There are nearly 7,000 satellites orbiting Earth, scanning our planet’s surface and generating hundreds of terabytes of data every day. These satellites are operated by many different governments and commercial entities, and the data they produce is scattered across various stakeholders with different agendas, making it impossible for any one research team to tap the full potential of the world’s orbiting sensors.
Researchers at the Stevens Institute of Technology have now created a file digital platform Dozens of organizations have been able to model information exchange between fleets of orbiting instruments and ground-based antennas to manage complex geoscience problems such as wildfire detection. The platform is called New Observational Strategies Testing, or NOS-T for short.
NOS-T gives researchers a way to collaboratively prototype quickly space said Paul Grosjean, associate professor Systems engineering Stevens who led the project. “It eliminates many of the challenges that would otherwise prevent the development of these distributed tasks.”
In their work, reported by V.I Systems engineeringGrogan and his Stevens colleagues describe how networked satellites can be used to create more detailed images, giving a vastly better picture of what is happening on Earth’s surface. Using multiple satellites also makes it easier to continuously monitor specific locations, which is important when trying to track wildfires or monitor waterlogged soils to predict landslides. In contrast, individual satellites can only scan the areas they pass over.
NOS-T works by enabling organizations to independently design their own satellites and data, and then exchange messages that contain limited amounts of approved data. Effectively, NOS-T works as well Connective tissueenabling organizations to connect devices and share data without provisioning each other direct access For sensitive information about the data, control algorithms, and other technologies they use.
Grogan explained that such safeguards are the only way to convince private organizations that it is safe to share data, or to persuade governments to set aside national rivalries and collaborate on joint research projects. “These kinds of partnerships aren’t easy,” he said, “but if you can’t figure out how to work together using a digital simulation, you’ll never be able to collaborate on space missions in the real world.”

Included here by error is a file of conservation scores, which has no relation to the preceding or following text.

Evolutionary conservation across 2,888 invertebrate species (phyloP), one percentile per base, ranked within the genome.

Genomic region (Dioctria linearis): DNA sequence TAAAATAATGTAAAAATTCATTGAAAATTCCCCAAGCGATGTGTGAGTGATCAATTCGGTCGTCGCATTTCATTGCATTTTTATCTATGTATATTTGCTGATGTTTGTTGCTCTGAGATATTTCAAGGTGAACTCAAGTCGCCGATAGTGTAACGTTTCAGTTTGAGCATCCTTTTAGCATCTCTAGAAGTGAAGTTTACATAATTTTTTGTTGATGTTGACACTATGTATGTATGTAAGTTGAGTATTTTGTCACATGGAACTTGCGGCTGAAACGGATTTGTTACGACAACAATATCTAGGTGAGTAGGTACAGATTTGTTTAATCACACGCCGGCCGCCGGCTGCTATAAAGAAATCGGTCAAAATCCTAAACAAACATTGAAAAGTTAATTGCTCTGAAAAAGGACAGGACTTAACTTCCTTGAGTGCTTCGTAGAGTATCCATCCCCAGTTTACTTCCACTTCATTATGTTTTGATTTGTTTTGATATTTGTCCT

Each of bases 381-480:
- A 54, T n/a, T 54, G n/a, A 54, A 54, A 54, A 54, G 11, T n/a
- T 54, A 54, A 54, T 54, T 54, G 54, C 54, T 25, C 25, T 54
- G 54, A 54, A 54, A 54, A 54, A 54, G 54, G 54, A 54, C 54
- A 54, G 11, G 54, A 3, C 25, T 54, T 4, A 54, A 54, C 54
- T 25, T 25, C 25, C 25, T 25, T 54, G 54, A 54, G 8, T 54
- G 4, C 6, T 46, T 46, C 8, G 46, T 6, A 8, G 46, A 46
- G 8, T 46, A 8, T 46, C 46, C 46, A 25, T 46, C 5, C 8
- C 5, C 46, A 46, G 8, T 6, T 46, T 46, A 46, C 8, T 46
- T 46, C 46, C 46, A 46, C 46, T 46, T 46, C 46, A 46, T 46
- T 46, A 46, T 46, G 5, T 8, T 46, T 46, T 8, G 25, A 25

NOS-T will soon be deployed in real-world space mission planning NASA’s Office of Earth Science and Technology is set to begin using NOS-T to evaluate mission proposals next year, and some a task Designers are already using NOS-T to validate new research frameworks before applying for federal funding. “With NOS-T, you can verify that the distributed aspects of a space project are possible before you start pouring millions of dollars into construction and satellite launch equipment,” Grogan said.
In the future, collaborative digital platforms like NOS-T could help satellites communicate with each other directly, with messages processed by built-in AI algorithms to automatically coordinate sensors around common search targets. For now, the goal is to streamline the development and validation process for distributed missions, and help researchers around the world make better use of the data falling from the world’s orbiting sensors.
“As the cost of space launches comes down, we’re seeing all kinds of organizations start to put sensors into orbit,” Grogan said. “This means that the future of space research must be collaborative — but first, we need to be able to model and test collaborative relationships just as we test the hardware we use.”
Brian Chell et al, Testing New Observation Strategies: A Digital Prototyping Platform for Distributed Space Missions, Systems engineering (2023). DOI: 10.1002/sys.21672
Stevens Institute of Technology
the quote: When it comes to satellite data, sometimes more is more (2023, May 11) Retrieved May 12, 2023 from https://phys.org/news/2023-05-satellite.html
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